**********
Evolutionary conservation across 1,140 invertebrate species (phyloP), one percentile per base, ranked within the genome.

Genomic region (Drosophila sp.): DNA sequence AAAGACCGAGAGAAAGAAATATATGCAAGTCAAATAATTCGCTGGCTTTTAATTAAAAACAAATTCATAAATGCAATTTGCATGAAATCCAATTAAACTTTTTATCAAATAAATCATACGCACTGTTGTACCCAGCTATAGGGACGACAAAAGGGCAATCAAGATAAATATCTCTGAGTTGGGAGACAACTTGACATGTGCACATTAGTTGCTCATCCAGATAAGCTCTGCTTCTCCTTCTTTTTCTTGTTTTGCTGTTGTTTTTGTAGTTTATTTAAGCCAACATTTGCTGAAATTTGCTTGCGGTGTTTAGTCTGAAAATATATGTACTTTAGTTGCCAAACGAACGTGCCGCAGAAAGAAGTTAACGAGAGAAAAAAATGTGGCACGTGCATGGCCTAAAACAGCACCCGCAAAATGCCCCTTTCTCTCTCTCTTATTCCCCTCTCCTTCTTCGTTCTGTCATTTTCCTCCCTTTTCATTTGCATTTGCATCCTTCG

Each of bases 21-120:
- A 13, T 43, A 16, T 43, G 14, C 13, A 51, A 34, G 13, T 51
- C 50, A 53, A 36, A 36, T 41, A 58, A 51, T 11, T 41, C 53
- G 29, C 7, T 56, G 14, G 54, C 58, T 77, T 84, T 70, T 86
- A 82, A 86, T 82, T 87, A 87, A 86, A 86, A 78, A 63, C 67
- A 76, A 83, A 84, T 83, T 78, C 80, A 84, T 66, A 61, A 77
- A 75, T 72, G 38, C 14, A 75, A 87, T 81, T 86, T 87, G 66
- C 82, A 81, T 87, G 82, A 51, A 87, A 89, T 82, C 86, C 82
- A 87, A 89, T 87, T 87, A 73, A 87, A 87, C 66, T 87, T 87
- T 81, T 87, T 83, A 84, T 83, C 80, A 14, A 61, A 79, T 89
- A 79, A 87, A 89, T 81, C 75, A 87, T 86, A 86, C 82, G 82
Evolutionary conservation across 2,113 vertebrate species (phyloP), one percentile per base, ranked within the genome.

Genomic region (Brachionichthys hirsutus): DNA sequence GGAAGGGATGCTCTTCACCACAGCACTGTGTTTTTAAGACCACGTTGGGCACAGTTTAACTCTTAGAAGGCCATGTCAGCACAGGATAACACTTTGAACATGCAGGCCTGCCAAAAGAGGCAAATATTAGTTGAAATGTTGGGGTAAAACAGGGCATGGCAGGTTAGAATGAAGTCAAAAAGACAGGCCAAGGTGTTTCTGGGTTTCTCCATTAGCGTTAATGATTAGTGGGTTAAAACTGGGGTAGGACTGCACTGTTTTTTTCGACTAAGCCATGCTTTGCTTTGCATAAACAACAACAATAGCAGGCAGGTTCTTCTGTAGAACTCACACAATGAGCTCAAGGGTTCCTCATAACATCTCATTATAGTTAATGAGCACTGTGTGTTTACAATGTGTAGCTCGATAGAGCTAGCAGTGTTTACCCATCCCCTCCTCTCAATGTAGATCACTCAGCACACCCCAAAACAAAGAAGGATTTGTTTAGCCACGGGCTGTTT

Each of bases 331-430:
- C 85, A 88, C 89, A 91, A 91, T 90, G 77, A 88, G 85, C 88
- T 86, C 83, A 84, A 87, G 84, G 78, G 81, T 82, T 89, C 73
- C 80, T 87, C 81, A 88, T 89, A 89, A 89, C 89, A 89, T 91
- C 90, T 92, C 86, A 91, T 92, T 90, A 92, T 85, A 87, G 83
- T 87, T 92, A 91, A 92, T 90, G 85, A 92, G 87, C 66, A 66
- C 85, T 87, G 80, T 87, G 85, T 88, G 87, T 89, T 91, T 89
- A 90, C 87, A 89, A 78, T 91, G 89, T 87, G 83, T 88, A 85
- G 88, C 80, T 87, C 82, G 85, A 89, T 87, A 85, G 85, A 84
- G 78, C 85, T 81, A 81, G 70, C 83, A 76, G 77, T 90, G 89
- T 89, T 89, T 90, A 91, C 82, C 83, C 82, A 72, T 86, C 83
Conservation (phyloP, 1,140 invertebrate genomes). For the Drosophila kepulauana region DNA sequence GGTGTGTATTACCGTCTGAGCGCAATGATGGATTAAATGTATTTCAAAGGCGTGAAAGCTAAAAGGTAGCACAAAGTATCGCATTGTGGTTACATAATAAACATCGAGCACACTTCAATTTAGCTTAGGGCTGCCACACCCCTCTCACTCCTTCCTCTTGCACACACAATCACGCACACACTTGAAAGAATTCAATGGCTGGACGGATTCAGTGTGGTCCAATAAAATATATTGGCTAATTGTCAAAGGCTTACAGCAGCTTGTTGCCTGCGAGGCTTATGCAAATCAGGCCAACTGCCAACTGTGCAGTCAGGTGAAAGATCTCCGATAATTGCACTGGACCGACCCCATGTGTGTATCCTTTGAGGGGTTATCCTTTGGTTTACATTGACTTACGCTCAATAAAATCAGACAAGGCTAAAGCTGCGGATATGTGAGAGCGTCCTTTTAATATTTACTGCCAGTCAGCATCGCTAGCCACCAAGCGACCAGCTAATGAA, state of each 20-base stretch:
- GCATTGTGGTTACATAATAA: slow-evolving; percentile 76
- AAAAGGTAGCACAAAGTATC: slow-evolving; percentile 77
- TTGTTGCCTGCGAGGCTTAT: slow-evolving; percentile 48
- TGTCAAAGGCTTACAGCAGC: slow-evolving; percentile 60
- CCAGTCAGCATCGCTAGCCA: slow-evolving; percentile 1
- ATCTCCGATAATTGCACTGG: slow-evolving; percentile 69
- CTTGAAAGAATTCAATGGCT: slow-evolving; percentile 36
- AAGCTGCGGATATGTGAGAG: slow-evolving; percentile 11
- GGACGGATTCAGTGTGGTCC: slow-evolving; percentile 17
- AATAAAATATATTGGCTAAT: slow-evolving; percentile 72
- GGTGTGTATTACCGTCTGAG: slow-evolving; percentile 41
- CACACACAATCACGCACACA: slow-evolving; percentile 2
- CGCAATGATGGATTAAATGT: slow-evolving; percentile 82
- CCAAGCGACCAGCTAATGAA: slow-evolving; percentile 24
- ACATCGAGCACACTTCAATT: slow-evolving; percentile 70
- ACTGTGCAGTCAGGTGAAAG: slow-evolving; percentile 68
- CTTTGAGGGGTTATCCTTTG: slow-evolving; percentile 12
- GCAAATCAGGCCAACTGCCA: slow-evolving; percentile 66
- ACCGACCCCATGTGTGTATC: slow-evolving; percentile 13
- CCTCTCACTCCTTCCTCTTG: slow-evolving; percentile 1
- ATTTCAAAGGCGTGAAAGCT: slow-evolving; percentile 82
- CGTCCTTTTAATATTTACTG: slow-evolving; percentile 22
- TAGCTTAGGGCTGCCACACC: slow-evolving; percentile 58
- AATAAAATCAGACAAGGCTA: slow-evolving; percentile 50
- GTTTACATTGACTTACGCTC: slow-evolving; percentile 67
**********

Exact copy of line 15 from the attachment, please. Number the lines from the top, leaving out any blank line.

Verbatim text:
Genomic region (Brachionichthys hirsutus): DNA sequence GGAAGGGATGCTCTTCACCACAGCACTGTGTTTTTAAGACCACGTTGGGCACAGTTTAACTCTTAGAAGGCCATGTCAGCACAGGATAACACTTTGAACATGCAGGCCTGCCAAAAGAGGCAAATATTAGTTGAAATGTTGGGGTAAAACAGGGCATGGCAGGTTAGAATGAAGTCAAAAAGACAGGCCAAGGTGTTTCTGGGTTTCTCCATTAGCGTTAATGATTAGTGGGTTAAAACTGGGGTAGGACTGCACTGTTTTTTTCGACTAAGCCATGCTTTGCTTTGCATAAACAACAACAATAGCAGGCAGGTTCTTCTGTAGAACTCACACAATGAGCTCAAGGGTTCCTCATAACATCTCATTATAGTTAATGAGCACTGTGTGTTTACAATGTGTAGCTCGATAGAGCTAGCAGTGTTTACCCATCCCCTCCTCTCAATGTAGATCACTCAGCACACCCCAAAACAAAGAAGGATTTGTTTAGCCACGGGCTGTTT